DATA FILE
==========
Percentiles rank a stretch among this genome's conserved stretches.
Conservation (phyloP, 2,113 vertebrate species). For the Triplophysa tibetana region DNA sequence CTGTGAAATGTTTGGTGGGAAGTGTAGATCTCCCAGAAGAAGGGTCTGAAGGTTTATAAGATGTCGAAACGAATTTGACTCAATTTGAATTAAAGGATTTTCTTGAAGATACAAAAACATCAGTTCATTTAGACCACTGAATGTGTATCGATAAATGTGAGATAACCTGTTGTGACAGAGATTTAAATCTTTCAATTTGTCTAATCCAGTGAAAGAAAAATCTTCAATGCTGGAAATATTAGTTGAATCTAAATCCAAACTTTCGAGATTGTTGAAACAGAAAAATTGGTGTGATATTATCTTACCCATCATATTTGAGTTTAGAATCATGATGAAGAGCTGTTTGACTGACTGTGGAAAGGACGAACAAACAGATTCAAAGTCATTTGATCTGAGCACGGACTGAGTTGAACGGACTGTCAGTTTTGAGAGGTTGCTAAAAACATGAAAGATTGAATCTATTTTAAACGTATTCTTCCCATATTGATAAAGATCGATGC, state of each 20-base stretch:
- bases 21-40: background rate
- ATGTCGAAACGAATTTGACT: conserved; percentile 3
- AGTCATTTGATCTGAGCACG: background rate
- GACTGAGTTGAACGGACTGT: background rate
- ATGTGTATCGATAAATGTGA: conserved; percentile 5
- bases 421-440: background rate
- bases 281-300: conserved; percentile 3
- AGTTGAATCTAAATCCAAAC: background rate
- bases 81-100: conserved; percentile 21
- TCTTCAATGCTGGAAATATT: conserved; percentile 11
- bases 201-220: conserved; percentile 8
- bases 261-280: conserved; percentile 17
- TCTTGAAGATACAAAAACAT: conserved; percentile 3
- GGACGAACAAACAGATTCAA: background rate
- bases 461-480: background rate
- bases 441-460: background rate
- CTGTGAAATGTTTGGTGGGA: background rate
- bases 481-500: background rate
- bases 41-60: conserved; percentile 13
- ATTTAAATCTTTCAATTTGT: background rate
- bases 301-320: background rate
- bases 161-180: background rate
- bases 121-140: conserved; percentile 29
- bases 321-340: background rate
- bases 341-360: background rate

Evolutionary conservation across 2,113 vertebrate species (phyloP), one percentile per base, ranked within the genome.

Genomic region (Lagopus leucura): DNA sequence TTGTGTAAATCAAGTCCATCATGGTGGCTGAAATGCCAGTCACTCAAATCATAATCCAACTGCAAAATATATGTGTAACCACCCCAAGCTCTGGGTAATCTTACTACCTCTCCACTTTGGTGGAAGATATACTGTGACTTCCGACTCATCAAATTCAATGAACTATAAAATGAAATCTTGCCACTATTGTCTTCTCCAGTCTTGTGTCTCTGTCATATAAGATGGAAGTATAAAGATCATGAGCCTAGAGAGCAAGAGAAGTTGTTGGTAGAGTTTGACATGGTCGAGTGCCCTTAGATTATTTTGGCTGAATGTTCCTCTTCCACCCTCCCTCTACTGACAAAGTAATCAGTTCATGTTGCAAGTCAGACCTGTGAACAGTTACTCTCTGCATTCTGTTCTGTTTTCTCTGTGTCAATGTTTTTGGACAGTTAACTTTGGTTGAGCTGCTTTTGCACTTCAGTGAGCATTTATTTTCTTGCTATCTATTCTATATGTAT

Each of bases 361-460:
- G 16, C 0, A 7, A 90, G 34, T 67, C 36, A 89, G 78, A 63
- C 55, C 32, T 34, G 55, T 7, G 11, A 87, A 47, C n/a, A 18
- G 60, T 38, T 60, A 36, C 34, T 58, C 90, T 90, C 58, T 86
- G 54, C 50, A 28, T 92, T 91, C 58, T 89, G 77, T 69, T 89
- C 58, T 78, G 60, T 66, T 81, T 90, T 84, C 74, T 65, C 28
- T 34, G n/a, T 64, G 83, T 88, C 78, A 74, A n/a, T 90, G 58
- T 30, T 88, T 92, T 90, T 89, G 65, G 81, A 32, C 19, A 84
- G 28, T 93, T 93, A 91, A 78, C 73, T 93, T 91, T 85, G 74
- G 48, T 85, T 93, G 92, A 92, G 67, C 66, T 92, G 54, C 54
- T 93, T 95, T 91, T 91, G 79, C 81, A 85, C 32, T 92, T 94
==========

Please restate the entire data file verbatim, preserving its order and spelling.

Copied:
Percentiles rank a stretch among this genome's conserved stretches.
Conservation (phyloP, 2,113 vertebrate species). For the Triplophysa tibetana region DNA sequence CTGTGAAATGTTTGGTGGGAAGTGTAGATCTCCCAGAAGAAGGGTCTGAAGGTTTATAAGATGTCGAAACGAATTTGACTCAATTTGAATTAAAGGATTTTCTTGAAGATACAAAAACATCAGTTCATTTAGACCACTGAATGTGTATCGATAAATGTGAGATAACCTGTTGTGACAGAGATTTAAATCTTTCAATTTGTCTAATCCAGTGAAAGAAAAATCTTCAATGCTGGAAATATTAGTTGAATCTAAATCCAAACTTTCGAGATTGTTGAAACAGAAAAATTGGTGTGATATTATCTTACCCATCATATTTGAGTTTAGAATCATGATGAAGAGCTGTTTGACTGACTGTGGAAAGGACGAACAAACAGATTCAAAGTCATTTGATCTGAGCACGGACTGAGTTGAACGGACTGTCAGTTTTGAGAGGTTGCTAAAAACATGAAAGATTGAATCTATTTTAAACGTATTCTTCCCATATTGATAAAGATCGATGC, state of each 20-base stretch:
- bases 21-40: background rate
- ATGTCGAAACGAATTTGACT: conserved; percentile 3
- AGTCATTTGATCTGAGCACG: background rate
- GACTGAGTTGAACGGACTGT: background rate
- ATGTGTATCGATAAATGTGA: conserved; percentile 5
- bases 421-440: background rate
- bases 281-300: conserved; percentile 3
- AGTTGAATCTAAATCCAAAC: background rate
- bases 81-100: conserved; percentile 21
- TCTTCAATGCTGGAAATATT: conserved; percentile 11
- bases 201-220: conserved; percentile 8
- bases 261-280: conserved; percentile 17
- TCTTGAAGATACAAAAACAT: conserved; percentile 3
- GGACGAACAAACAGATTCAA: background rate
- bases 461-480: background rate
- bases 441-460: background rate
- CTGTGAAATGTTTGGTGGGA: background rate
- bases 481-500: background rate
- bases 41-60: conserved; percentile 13
- ATTTAAATCTTTCAATTTGT: background rate
- bases 301-320: background rate
- bases 161-180: background rate
- bases 121-140: conserved; percentile 29
- bases 321-340: background rate
- bases 341-360: background rate

Evolutionary conservation across 2,113 vertebrate species (phyloP), one percentile per base, ranked within the genome.

Genomic region (Lagopus leucura): DNA sequence TTGTGTAAATCAAGTCCATCATGGTGGCTGAAATGCCAGTCACTCAAATCATAATCCAACTGCAAAATATATGTGTAACCACCCCAAGCTCTGGGTAATCTTACTACCTCTCCACTTTGGTGGAAGATATACTGTGACTTCCGACTCATCAAATTCAATGAACTATAAAATGAAATCTTGCCACTATTGTCTTCTCCAGTCTTGTGTCTCTGTCATATAAGATGGAAGTATAAAGATCATGAGCCTAGAGAGCAAGAGAAGTTGTTGGTAGAGTTTGACATGGTCGAGTGCCCTTAGATTATTTTGGCTGAATGTTCCTCTTCCACCCTCCCTCTACTGACAAAGTAATCAGTTCATGTTGCAAGTCAGACCTGTGAACAGTTACTCTCTGCATTCTGTTCTGTTTTCTCTGTGTCAATGTTTTTGGACAGTTAACTTTGGTTGAGCTGCTTTTGCACTTCAGTGAGCATTTATTTTCTTGCTATCTATTCTATATGTAT

Each of bases 361-460:
- G 16, C 0, A 7, A 90, G 34, T 67, C 36, A 89, G 78, A 63
- C 55, C 32, T 34, G 55, T 7, G 11, A 87, A 47, C n/a, A 18
- G 60, T 38, T 60, A 36, C 34, T 58, C 90, T 90, C 58, T 86
- G 54, C 50, A 28, T 92, T 91, C 58, T 89, G 77, T 69, T 89
- C 58, T 78, G 60, T 66, T 81, T 90, T 84, C 74, T 65, C 28
- T 34, G n/a, T 64, G 83, T 88, C 78, A 74, A n/a, T 90, G 58
- T 30, T 88, T 92, T 90, T 89, G 65, G 81, A 32, C 19, A 84
- G 28, T 93, T 93, A 91, A 78, C 73, T 93, T 91, T 85, G 74
- G 48, T 85, T 93, G 92, A 92, G 67, C 66, T 92, G 54, C 54
- T 93, T 95, T 91, T 91, G 79, C 81, A 85, C 32, T 92, T 94